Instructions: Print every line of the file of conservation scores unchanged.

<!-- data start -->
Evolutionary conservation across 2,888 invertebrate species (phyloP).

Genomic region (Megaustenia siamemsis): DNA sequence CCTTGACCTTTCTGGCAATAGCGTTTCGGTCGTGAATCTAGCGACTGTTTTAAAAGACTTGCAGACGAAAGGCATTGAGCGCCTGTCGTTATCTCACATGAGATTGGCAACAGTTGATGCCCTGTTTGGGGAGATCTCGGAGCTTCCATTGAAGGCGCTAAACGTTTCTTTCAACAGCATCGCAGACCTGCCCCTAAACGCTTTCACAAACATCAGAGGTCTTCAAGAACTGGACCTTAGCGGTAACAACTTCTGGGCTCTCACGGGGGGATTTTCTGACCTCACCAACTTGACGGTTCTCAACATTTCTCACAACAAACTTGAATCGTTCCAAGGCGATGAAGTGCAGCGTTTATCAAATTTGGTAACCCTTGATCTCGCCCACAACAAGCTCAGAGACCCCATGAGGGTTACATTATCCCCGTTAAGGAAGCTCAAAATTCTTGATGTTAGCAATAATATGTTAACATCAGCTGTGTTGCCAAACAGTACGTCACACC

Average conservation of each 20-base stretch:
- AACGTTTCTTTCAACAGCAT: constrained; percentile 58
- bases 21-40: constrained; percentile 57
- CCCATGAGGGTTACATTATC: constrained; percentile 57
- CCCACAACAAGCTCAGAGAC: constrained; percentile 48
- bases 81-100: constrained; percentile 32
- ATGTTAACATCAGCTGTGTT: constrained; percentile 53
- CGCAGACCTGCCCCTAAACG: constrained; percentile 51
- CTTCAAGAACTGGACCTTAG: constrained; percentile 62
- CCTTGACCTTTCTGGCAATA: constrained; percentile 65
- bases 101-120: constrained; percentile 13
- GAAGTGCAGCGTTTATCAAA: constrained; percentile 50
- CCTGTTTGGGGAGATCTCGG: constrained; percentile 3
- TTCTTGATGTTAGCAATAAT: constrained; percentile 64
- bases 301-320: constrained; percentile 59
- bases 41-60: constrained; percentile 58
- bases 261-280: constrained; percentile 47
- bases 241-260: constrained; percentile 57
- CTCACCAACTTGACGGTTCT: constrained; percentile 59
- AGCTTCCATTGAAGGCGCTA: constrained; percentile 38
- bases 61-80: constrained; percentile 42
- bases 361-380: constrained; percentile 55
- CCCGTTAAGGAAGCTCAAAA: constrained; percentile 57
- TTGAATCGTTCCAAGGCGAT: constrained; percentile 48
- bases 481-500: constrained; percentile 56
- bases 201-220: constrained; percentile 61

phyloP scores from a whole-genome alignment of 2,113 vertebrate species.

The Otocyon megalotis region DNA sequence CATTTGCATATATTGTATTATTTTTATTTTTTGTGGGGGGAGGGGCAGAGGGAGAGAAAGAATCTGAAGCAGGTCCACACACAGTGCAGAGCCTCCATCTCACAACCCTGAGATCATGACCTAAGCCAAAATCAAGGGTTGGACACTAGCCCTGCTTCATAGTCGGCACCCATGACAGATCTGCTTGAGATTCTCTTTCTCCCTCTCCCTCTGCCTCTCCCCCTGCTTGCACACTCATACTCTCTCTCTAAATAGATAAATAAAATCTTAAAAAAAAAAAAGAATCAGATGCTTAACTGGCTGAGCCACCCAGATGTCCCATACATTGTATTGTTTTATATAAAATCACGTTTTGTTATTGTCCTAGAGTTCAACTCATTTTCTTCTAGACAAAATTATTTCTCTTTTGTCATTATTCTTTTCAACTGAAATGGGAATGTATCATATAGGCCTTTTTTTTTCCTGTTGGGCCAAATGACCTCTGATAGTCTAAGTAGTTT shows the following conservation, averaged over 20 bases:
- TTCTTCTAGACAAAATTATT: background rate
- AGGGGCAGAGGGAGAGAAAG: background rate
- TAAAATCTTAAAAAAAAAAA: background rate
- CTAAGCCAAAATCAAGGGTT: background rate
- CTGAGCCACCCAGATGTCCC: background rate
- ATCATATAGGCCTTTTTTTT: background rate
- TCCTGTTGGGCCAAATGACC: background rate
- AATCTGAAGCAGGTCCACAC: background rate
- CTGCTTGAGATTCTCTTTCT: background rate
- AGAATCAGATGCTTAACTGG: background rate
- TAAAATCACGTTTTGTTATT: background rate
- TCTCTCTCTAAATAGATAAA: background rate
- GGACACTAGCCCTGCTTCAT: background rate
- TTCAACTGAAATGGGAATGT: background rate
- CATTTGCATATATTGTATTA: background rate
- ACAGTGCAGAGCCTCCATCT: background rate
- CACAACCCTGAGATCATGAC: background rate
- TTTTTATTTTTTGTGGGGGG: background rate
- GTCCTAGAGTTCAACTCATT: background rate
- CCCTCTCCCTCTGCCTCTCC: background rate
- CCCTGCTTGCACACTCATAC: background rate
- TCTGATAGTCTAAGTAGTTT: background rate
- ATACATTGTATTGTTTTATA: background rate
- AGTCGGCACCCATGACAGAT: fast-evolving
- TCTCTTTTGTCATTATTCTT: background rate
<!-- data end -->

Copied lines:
Evolutionary conservation across 2,888 invertebrate species (phyloP).

Genomic region (Megaustenia siamemsis): DNA sequence CCTTGACCTTTCTGGCAATAGCGTTTCGGTCGTGAATCTAGCGACTGTTTTAAAAGACTTGCAGACGAAAGGCATTGAGCGCCTGTCGTTATCTCACATGAGATTGGCAACAGTTGATGCCCTGTTTGGGGAGATCTCGGAGCTTCCATTGAAGGCGCTAAACGTTTCTTTCAACAGCATCGCAGACCTGCCCCTAAACGCTTTCACAAACATCAGAGGTCTTCAAGAACTGGACCTTAGCGGTAACAACTTCTGGGCTCTCACGGGGGGATTTTCTGACCTCACCAACTTGACGGTTCTCAACATTTCTCACAACAAACTTGAATCGTTCCAAGGCGATGAAGTGCAGCGTTTATCAAATTTGGTAACCCTTGATCTCGCCCACAACAAGCTCAGAGACCCCATGAGGGTTACATTATCCCCGTTAAGGAAGCTCAAAATTCTTGATGTTAGCAATAATATGTTAACATCAGCTGTGTTGCCAAACAGTACGTCACACC

Average conservation of each 20-base stretch:
- AACGTTTCTTTCAACAGCAT: constrained; percentile 58
- bases 21-40: constrained; percentile 57
- CCCATGAGGGTTACATTATC: constrained; percentile 57
- CCCACAACAAGCTCAGAGAC: constrained; percentile 48
- bases 81-100: constrained; percentile 32
- ATGTTAACATCAGCTGTGTT: constrained; percentile 53
- CGCAGACCTGCCCCTAAACG: constrained; percentile 51
- CTTCAAGAACTGGACCTTAG: constrained; percentile 62
- CCTTGACCTTTCTGGCAATA: constrained; percentile 65
- bases 101-120: constrained; percentile 13
- GAAGTGCAGCGTTTATCAAA: constrained; percentile 50
- CCTGTTTGGGGAGATCTCGG: constrained; percentile 3
- TTCTTGATGTTAGCAATAAT: constrained; percentile 64
- bases 301-320: constrained; percentile 59
- bases 41-60: constrained; percentile 58
- bases 261-280: constrained; percentile 47
- bases 241-260: constrained; percentile 57
- CTCACCAACTTGACGGTTCT: constrained; percentile 59
- AGCTTCCATTGAAGGCGCTA: constrained; percentile 38
- bases 61-80: constrained; percentile 42
- bases 361-380: constrained; percentile 55
- CCCGTTAAGGAAGCTCAAAA: constrained; percentile 57
- TTGAATCGTTCCAAGGCGAT: constrained; percentile 48
- bases 481-500: constrained; percentile 56
- bases 201-220: constrained; percentile 61

phyloP scores from a whole-genome alignment of 2,113 vertebrate species.

The Otocyon megalotis region DNA sequence CATTTGCATATATTGTATTATTTTTATTTTTTGTGGGGGGAGGGGCAGAGGGAGAGAAAGAATCTGAAGCAGGTCCACACACAGTGCAGAGCCTCCATCTCACAACCCTGAGATCATGACCTAAGCCAAAATCAAGGGTTGGACACTAGCCCTGCTTCATAGTCGGCACCCATGACAGATCTGCTTGAGATTCTCTTTCTCCCTCTCCCTCTGCCTCTCCCCCTGCTTGCACACTCATACTCTCTCTCTAAATAGATAAATAAAATCTTAAAAAAAAAAAAGAATCAGATGCTTAACTGGCTGAGCCACCCAGATGTCCCATACATTGTATTGTTTTATATAAAATCACGTTTTGTTATTGTCCTAGAGTTCAACTCATTTTCTTCTAGACAAAATTATTTCTCTTTTGTCATTATTCTTTTCAACTGAAATGGGAATGTATCATATAGGCCTTTTTTTTTCCTGTTGGGCCAAATGACCTCTGATAGTCTAAGTAGTTT shows the following conservation, averaged over 20 bases:
- TTCTTCTAGACAAAATTATT: background rate
- AGGGGCAGAGGGAGAGAAAG: background rate
- TAAAATCTTAAAAAAAAAAA: background rate
- CTAAGCCAAAATCAAGGGTT: background rate
- CTGAGCCACCCAGATGTCCC: background rate
- ATCATATAGGCCTTTTTTTT: background rate
- TCCTGTTGGGCCAAATGACC: background rate
- AATCTGAAGCAGGTCCACAC: background rate
- CTGCTTGAGATTCTCTTTCT: background rate
- AGAATCAGATGCTTAACTGG: background rate
- TAAAATCACGTTTTGTTATT: background rate
- TCTCTCTCTAAATAGATAAA: background rate
- GGACACTAGCCCTGCTTCAT: background rate
- TTCAACTGAAATGGGAATGT: background rate
- CATTTGCATATATTGTATTA: background rate
- ACAGTGCAGAGCCTCCATCT: background rate
- CACAACCCTGAGATCATGAC: background rate
- TTTTTATTTTTTGTGGGGGG: background rate
- GTCCTAGAGTTCAACTCATT: background rate
- CCCTCTCCCTCTGCCTCTCC: background rate
- CCCTGCTTGCACACTCATAC: background rate
- TCTGATAGTCTAAGTAGTTT: background rate
- ATACATTGTATTGTTTTATA: background rate
- AGTCGGCACCCATGACAGAT: fast-evolving
- TCTCTTTTGTCATTATTCTT: background rate